Renewables share in German public electricity supply reaches record high in July – researchers
Clean Energy Wire / Focus
Renewable energy supplied a record of 69.2 percent of Germany’s public net electricity generation in July 2023, according to data by research institute Fraunhofer ISE. Due to favourable weather conditions, wind power alone contributed about 29 percent. At about 23 percent, the solar power share was lower compared to May and June, also due to the weather. Beyond good conditions for wind power, Focus reported that another reason for the high renewables share was considerable lower electricity consumption. “Traditionally, electricity demand is lowest in the summer months, but apart from this, difficult conditions for industry and greater efforts to save energy are causing a decline in consumption across Europe,” Focus reported. Fossil fuels such as coal were the first to fall victim to the drop in consumption, also due to lower prices for renewables. In the first half of 2023, renewables occupied a 57.7 percent share in net public electricity supply, Fraunhofer ISE reported last month. As renewable power is expanded across Europe, several other countries saw record electricity generation from wind and solar for the month of July. These sources produced more power than any July before in Belgium, Poland and France, said Fraunhofer ISE’s Bruno Burger.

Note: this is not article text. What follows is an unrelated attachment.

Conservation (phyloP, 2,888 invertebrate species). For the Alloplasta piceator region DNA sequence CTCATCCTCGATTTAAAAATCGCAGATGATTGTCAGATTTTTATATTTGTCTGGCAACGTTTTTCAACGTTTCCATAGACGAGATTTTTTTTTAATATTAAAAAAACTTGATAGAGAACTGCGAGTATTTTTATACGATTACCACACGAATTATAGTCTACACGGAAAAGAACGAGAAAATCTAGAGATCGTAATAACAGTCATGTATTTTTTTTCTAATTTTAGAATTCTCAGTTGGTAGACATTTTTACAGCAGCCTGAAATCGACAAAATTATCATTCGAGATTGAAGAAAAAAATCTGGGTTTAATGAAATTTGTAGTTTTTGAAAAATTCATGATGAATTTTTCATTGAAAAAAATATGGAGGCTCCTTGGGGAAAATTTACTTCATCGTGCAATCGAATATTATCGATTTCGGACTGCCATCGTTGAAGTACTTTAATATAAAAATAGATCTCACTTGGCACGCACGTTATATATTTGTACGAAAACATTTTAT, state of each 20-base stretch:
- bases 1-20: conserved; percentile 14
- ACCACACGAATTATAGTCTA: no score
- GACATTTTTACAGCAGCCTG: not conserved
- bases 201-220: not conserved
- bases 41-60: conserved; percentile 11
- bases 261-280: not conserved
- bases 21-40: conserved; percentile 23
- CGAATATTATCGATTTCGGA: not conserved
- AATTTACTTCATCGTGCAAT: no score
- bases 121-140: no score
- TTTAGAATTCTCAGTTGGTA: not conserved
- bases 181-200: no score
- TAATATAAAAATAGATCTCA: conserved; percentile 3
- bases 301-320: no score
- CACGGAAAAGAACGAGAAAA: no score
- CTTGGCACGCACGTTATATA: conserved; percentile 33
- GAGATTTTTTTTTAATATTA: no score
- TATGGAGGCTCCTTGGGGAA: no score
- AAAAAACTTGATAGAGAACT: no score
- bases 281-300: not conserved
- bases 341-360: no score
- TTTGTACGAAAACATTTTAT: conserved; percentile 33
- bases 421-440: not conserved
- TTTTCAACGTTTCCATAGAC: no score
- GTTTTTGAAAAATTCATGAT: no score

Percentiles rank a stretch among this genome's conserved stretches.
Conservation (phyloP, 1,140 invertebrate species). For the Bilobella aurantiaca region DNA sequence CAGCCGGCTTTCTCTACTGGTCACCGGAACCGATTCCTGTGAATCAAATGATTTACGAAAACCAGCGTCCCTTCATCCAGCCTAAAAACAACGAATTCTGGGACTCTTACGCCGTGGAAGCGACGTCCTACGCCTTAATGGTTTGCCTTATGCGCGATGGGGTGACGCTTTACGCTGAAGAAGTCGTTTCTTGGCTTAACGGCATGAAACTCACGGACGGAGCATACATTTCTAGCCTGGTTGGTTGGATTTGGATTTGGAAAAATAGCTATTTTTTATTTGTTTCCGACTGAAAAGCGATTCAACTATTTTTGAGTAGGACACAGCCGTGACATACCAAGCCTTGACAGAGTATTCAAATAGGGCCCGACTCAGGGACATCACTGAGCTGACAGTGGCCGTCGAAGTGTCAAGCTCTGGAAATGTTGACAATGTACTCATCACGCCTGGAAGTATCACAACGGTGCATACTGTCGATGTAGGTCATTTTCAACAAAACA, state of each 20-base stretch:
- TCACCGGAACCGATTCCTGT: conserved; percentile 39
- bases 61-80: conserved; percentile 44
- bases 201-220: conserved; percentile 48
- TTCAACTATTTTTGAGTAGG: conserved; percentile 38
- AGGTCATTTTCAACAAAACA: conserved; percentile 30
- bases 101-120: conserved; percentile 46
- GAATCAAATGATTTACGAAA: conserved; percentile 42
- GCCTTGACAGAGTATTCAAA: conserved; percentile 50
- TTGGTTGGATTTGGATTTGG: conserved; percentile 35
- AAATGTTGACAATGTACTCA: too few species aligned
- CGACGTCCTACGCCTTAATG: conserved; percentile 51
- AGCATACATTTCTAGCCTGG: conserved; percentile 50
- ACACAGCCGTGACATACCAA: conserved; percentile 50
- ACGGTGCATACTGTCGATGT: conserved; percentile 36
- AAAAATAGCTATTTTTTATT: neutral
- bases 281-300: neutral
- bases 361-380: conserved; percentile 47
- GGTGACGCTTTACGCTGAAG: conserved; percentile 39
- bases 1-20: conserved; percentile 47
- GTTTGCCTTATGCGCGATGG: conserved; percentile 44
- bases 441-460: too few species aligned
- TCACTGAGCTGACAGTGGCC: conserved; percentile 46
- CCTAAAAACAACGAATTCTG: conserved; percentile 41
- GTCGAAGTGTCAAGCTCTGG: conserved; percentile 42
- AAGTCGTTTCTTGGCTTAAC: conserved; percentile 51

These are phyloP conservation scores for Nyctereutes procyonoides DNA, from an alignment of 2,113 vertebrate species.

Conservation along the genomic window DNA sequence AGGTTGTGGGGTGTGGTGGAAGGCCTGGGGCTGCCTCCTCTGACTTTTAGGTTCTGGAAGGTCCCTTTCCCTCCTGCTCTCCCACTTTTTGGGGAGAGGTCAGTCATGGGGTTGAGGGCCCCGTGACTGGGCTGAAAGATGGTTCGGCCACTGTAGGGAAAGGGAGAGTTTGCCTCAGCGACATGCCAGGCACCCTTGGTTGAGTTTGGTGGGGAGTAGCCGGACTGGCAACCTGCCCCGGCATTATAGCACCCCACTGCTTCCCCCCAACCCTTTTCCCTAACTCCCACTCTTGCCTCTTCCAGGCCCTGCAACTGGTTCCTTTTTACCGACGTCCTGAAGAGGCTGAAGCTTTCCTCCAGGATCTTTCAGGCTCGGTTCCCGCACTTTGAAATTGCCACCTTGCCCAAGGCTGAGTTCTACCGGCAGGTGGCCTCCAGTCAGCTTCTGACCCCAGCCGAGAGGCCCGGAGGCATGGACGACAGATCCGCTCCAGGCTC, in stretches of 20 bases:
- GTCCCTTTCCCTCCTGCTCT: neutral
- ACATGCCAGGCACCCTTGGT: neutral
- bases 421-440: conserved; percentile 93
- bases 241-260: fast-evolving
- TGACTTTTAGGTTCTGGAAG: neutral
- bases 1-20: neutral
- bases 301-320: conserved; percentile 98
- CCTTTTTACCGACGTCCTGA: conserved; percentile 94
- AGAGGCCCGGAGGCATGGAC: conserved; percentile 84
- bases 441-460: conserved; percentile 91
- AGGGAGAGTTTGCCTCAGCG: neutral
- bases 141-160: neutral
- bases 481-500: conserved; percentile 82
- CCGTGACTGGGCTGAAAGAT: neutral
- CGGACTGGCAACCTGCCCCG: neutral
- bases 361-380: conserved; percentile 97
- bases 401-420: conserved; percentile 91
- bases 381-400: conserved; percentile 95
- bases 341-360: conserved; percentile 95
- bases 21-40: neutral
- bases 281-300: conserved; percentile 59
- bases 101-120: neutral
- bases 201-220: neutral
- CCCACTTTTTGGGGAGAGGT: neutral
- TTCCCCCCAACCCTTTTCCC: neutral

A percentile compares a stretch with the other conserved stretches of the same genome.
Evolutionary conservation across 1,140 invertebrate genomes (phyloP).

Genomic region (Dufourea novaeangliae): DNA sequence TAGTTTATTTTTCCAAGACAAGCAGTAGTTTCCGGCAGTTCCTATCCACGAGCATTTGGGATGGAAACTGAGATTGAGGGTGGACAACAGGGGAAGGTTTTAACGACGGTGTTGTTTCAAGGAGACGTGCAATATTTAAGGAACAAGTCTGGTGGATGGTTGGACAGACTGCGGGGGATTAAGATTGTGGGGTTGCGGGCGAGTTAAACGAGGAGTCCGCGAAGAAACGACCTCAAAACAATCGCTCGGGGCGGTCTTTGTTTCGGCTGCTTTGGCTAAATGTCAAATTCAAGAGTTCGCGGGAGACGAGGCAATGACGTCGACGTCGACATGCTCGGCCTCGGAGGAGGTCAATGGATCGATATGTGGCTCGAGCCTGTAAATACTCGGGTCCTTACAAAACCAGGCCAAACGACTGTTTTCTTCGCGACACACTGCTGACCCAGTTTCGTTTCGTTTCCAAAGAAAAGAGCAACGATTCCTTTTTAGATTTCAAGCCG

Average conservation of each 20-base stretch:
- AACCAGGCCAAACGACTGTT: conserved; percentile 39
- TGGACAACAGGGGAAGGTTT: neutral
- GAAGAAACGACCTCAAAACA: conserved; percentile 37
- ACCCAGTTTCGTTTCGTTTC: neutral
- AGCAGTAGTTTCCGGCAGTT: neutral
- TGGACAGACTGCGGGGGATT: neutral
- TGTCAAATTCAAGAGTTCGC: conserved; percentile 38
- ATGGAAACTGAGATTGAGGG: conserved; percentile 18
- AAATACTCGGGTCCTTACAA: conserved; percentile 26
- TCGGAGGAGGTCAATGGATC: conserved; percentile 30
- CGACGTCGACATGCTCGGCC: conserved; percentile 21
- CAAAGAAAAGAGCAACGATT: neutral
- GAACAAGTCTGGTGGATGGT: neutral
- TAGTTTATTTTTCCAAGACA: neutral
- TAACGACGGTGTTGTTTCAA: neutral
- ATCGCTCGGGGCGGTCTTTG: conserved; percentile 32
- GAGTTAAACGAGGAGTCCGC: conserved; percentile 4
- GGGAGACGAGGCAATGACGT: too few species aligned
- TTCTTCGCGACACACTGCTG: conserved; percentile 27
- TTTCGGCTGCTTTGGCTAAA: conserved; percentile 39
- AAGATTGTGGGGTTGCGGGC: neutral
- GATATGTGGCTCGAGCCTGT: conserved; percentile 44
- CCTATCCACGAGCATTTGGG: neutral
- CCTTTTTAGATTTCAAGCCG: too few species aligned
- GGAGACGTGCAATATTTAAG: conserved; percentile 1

Fraunhofer ISE says net public electricity supply is “the electricity mix that actually comes out of the socket at home.” It includes only the generation from power plants for public electricity supply – it does not include power plants for large industry nor the electricity power plants use for their operation. In contrast, Germany’s target to reach an 80 percent renewables share by 2030 refers to gross power consumption. As large industry still often uses coal or gas plants, the renewables share in gross power consumption is several percentage points lower than the share in public supply.